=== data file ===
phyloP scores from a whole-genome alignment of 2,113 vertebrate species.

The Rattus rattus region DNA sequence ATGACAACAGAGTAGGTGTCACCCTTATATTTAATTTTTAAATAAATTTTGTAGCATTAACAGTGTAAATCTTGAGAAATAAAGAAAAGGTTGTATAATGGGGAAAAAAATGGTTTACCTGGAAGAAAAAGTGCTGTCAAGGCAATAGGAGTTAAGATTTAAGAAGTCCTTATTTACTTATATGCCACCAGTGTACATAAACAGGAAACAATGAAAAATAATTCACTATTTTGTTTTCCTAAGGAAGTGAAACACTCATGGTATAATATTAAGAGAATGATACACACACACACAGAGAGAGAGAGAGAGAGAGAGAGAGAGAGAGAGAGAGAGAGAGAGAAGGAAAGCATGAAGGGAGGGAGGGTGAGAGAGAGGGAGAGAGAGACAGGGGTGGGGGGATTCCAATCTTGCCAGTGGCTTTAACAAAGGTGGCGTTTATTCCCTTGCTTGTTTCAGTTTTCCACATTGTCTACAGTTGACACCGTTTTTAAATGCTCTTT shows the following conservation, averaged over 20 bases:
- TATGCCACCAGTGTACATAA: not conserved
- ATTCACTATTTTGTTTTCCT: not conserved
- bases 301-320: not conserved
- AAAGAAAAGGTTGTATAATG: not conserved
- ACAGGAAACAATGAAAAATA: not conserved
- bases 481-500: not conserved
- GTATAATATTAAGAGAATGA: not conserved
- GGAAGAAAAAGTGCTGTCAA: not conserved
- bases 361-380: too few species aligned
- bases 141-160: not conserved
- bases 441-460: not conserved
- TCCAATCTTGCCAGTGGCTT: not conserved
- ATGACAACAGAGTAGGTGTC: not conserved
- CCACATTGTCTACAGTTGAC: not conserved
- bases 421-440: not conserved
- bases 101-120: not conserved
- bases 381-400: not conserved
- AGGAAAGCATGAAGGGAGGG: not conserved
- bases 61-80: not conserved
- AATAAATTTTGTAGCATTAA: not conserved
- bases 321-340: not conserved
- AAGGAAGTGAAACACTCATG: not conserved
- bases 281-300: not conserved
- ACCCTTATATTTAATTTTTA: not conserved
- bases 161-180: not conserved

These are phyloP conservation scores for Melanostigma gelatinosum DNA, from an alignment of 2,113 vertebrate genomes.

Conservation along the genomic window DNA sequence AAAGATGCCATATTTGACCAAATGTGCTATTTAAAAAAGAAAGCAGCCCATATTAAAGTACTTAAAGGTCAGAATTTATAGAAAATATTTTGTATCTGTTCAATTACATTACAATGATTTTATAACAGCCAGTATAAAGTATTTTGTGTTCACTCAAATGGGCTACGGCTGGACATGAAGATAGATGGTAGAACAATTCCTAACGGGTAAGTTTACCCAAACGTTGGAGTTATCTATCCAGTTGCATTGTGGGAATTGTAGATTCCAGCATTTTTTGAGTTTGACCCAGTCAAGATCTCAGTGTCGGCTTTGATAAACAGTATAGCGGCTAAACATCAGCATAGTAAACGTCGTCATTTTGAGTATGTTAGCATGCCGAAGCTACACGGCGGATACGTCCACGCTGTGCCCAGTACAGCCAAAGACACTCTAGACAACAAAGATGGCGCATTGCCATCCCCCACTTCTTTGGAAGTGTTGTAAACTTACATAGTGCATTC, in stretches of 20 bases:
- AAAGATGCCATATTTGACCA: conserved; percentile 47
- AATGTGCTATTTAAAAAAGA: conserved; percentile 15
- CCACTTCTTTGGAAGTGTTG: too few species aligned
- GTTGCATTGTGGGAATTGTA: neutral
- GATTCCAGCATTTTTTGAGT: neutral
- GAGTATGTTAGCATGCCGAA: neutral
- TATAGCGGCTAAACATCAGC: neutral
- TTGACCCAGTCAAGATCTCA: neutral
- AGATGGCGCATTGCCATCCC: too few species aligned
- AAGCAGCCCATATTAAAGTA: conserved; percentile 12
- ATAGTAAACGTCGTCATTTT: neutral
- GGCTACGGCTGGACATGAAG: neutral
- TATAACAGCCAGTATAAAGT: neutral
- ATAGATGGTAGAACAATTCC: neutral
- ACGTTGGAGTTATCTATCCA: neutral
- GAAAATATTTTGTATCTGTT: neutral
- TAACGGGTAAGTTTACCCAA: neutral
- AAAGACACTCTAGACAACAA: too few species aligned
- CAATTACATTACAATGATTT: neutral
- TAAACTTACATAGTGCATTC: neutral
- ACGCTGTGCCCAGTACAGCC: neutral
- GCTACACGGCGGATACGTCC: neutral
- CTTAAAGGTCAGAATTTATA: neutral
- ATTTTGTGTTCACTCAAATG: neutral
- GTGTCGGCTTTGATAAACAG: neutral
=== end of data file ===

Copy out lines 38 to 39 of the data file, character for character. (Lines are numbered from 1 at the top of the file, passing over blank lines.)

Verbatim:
- AGATGGCGCATTGCCATCCC: too few species aligned
- AAGCAGCCCATATTAAAGTA: conserved; percentile 12